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Palm, ladies and gentlemen, is now Palm again. When the Nasdaq market opens for business later today, the company's stock will be traded under the PALM symbol.

Palm's new logoWhile the company's web site had been updated this morning with the new logo, the homepage's title still said "PalmOne, formerly Palm", so presumably it will soon be updated to read "Palm, formerly PalmOne, formerly Palm".

Palm retained its name from its foundation in 1995 through its subsequent acquisition by US Robotics and later by 3Com. The name was dropped in favour of PalmOne when the company was split in twain, one part becoming PalmSource and focusing on the operating system, the other bit concerning itself only with the hardware.

The October 2003 split followed arose out of Palm's decision to license the Palm OS and the need to make it clear to licensees that their operating system supplier was giving the hardware division no special favours. By and large, it worked. PalmSource is profitable, and PalmOne has retained its place as the lead Palm OS device developer.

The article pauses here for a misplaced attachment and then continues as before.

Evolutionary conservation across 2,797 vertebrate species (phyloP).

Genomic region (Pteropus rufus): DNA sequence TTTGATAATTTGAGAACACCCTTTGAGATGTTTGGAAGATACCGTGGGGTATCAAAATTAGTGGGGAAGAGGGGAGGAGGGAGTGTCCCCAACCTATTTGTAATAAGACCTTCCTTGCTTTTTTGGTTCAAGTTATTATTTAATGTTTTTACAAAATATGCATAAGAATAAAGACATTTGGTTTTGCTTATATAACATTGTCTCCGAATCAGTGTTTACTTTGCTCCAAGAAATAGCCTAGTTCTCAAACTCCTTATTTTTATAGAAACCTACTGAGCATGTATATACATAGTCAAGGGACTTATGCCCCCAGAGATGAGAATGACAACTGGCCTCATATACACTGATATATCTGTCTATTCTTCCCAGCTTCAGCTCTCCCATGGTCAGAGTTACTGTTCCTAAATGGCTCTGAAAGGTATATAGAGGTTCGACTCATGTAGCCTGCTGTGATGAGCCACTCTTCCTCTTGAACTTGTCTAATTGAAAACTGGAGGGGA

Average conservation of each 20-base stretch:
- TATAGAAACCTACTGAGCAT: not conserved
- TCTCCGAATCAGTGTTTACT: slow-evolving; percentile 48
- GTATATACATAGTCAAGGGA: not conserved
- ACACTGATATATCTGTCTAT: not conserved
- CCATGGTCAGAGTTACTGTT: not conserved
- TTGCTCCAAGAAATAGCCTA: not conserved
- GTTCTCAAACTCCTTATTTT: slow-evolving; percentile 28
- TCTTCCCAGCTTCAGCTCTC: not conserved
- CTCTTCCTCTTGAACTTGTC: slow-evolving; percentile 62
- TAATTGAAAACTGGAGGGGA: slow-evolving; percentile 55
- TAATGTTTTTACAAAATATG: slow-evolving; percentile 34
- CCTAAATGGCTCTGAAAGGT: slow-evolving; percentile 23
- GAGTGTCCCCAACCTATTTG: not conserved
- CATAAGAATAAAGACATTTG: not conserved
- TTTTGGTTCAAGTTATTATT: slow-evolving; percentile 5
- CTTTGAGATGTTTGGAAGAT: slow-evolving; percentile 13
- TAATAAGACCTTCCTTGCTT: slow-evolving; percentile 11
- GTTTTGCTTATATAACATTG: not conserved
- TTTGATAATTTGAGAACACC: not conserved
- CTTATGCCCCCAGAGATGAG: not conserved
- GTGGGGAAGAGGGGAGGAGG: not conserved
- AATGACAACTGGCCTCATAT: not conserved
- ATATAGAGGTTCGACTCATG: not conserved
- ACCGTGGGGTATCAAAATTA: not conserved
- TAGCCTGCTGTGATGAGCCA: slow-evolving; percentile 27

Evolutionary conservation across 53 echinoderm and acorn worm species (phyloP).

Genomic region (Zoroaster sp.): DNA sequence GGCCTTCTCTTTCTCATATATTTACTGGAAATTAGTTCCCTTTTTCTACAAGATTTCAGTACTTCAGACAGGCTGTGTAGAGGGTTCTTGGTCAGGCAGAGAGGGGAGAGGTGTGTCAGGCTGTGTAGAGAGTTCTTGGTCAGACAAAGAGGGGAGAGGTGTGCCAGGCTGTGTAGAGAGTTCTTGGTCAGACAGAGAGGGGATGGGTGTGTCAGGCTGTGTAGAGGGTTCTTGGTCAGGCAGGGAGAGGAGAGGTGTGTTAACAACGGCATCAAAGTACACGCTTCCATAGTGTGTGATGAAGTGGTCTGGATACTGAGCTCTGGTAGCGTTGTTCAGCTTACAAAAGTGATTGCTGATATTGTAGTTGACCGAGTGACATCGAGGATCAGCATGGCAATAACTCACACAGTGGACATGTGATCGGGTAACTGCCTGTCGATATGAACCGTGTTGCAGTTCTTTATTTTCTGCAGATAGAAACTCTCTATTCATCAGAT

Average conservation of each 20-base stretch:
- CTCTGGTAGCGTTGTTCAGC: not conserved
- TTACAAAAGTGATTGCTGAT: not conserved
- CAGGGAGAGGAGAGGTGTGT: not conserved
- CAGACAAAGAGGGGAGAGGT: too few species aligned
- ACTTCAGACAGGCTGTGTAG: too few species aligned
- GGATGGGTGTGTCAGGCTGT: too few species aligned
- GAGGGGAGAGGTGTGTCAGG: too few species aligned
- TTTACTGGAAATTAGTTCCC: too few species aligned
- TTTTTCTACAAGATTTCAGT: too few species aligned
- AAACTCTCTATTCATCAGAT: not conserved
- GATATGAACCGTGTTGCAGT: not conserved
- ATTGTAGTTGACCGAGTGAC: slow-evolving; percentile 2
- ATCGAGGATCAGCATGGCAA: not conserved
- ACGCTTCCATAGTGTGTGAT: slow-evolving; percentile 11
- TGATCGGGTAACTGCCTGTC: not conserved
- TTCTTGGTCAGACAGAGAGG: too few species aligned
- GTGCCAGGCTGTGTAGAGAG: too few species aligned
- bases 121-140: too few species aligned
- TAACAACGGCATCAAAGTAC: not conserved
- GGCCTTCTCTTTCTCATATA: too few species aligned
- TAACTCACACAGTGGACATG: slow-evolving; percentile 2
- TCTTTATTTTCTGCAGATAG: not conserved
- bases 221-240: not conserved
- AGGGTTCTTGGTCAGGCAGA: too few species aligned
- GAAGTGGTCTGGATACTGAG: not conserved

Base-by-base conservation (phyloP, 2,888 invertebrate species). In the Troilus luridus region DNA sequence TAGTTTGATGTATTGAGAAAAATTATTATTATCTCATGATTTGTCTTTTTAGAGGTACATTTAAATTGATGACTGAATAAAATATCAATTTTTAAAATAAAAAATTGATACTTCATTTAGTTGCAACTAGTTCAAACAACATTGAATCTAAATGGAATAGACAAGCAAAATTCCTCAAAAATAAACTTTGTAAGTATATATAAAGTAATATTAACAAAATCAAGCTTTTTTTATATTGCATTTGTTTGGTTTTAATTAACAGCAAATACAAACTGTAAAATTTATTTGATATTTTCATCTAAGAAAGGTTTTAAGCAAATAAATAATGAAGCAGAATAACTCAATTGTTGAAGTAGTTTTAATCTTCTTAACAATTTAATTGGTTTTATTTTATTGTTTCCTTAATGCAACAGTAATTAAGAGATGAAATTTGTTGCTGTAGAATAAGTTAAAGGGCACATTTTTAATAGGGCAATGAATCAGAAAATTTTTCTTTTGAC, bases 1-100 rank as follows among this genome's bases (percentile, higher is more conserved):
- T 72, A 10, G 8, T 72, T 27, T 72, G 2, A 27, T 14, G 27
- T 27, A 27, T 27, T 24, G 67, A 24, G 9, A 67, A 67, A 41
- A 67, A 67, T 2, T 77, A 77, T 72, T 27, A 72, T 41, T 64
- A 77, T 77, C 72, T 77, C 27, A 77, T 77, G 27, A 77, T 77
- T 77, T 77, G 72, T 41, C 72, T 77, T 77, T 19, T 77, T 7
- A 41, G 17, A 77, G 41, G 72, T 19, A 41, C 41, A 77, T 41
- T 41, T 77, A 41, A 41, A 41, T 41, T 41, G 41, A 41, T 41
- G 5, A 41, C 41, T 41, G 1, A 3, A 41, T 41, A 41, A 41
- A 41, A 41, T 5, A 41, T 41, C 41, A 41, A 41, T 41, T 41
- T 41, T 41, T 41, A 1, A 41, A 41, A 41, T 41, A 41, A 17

In May this year, PalmOne acquired PalmSource's share in the holding company both firms co-founded to retain the rights to the Palm name. PalmSource has a licence to use the name for four more years, after which it will have to renegotiate or change its name - it's likely to do the latter, particularly since the Palm OS itself will by then have become Linux with a nice GUI stuck on the front and some proprietary libraries thrown in for good measure.

In that timeframe, Palm itself may well be offering Windows Mobile-based devices too, so the connection between the world 'Palm' and the name of operating system will need to be broken. As we noted in May, most people call PalmOne 'Palm' still, so the move reflects reality. Palm wants you to associate the word with the device not the OS. ®

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LG throws PalmSource a lifeline
HP grabs former palmOne CEO to head PC biz
PalmOne to become Palm again
PalmSource CEO hands in resignation letter
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